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Facebook Scrambles to Provide Breach Info to Regulators

Facebook is racing to provide more information to European regulators about a major security breach affecting an estimated 50 million user accounts, with the threat of major GDPR fines hanging over the firm.

The social network’s lead supervisory authority in the region, the Irish Data Protection Commission (DPC), tweeted an update on Sunday that it is “awaiting from Facebook further urgent details of the security breach impacting some 50m users, including details of EU users which have been affected, so that we can properly assess the nature of the breach and risk to users.”

This follows a statement posted to Twitter on Friday that it was pressing Facebook to “urgently clarify” the nature of the incident and risk to customers.

Facebook replied, saying it is "co-operating fully" and will share more information "as soon as we have it."

The UK’s privacy watchdog, instrumental in the creation of the GDPR, is also pressing the firm.

“It’s always the company’s responsibility to identify when UK citizens have been affected as part of a data breach and take steps to reduce any harm to consumers,” said ICO deputy commissioner of operations, James Dipple-Johnstone.

"We will be making enquiries with Facebook and our overseas counterparts to establish the scale of the breach and if any UK citizens have been affected.”

Although Facebook acted swiftly on Thursday to address the three vulnerabilities in its video uploader which hackers exploited to grab account access tokens, the bugs themselves had been left undiscovered since a July 2017 update introduced them.

With those tokens, hackers could not only access users’ Facebook accounts but also theoretically any other related app they’ve used Facebook to log-in via.

Hyperbolic headlines in many major media titles have shouted about possible fines of over $1bn for the social network, but the firm seems to be taking the right approach to incident response, according to experts.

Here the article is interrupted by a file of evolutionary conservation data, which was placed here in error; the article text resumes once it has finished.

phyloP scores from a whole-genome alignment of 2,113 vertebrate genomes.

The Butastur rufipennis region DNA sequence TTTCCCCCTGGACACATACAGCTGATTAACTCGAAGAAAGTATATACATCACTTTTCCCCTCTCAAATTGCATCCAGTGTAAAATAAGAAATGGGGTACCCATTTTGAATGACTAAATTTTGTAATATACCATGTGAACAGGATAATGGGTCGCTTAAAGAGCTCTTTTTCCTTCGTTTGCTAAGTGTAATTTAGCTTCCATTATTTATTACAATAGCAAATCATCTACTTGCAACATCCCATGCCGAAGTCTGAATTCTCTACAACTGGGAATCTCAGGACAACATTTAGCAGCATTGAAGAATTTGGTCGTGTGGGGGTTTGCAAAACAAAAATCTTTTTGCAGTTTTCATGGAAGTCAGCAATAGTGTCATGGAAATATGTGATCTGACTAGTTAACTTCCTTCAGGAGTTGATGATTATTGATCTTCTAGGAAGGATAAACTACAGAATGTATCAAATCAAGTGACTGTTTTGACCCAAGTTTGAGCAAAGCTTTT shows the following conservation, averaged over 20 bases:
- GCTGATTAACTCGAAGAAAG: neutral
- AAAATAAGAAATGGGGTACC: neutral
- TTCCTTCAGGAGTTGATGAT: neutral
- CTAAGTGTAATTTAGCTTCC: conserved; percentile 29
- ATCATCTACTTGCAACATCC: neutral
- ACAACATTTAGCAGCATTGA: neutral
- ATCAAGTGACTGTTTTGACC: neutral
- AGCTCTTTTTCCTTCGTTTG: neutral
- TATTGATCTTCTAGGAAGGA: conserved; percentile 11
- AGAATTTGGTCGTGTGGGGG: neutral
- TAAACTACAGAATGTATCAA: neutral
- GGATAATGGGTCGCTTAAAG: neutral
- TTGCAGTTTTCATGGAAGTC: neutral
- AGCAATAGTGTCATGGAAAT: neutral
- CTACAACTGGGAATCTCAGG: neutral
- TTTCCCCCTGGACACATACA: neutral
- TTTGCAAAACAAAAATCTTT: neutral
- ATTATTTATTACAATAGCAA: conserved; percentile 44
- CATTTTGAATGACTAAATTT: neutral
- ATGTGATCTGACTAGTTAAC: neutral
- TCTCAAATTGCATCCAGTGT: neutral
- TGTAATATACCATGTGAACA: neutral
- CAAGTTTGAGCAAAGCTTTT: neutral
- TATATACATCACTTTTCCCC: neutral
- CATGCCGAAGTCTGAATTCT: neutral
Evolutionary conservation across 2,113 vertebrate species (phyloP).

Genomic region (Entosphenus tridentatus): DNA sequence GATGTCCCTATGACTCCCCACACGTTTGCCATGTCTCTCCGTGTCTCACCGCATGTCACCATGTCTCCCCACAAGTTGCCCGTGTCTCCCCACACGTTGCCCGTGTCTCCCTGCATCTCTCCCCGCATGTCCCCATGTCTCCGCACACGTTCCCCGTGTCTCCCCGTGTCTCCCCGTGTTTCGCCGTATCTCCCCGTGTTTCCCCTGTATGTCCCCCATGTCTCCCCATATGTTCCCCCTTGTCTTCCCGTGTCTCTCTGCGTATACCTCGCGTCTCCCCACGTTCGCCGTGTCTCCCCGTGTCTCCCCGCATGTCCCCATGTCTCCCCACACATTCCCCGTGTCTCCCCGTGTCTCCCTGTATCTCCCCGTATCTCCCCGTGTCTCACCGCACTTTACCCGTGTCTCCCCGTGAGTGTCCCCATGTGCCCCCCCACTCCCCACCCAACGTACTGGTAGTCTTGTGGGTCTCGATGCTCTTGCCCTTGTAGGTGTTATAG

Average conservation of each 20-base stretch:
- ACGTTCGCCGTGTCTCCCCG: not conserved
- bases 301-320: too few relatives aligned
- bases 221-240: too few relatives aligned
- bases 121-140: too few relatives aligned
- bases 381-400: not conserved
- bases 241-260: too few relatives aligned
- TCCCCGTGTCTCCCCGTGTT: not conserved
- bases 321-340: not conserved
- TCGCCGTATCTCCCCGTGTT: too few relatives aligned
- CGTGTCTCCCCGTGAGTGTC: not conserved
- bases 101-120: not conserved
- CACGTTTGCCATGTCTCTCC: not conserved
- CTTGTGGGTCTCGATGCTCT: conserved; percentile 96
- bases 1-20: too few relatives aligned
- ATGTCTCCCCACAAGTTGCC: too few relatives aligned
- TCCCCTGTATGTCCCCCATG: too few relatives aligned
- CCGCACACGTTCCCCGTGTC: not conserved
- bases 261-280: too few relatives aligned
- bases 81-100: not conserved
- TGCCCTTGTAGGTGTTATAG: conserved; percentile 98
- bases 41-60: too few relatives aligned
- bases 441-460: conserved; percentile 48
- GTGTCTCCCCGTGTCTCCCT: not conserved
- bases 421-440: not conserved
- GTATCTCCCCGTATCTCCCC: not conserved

“Following the identification of the breach, Facebook were quick to address the vulnerability, take steps to minimize the risk of further user data compromise and inform the relevant authorities,” said Hitesh Kargathra, lead security consultant at Falanx Group.

“I would expect Facebook to publish further details of the breach following a more in-depth assessment, including how long user accounts were compromised prior to the identification of the breach, the impact of the breach on users and what steps have been taken to protect user privacy in the event of future breaches of the social media platform.”

The FBI has also been called in to investigate, with some suspecting the exploitation of three vulnerabilities in a relatively sophisticated attack smacks of state-sponsored interference.

“In order to bypass Facebook’s security controls without raising alarm bells, this attack would have had to be complex, sophisticated, and stealthy. Complex attacks have many moving parts that often appear as individual, subtle anomalies hiding within the noise of the network,” argued Darktrace APAC managing director, Sanjay Aurora.

“With upcoming elections around the corner, it would be remiss not to consider the possibility of nation-state actors with political motives.”

David Atkinson, founder of Senseon, also raised the possibility of state involvement.

“What I would conclude from this is that the attack was carried out by an advanced group or likely nation state, who have the resources to constantly sweep massive and therefore attractive targets, like Facebook to spot vulnerabilities,” he said.

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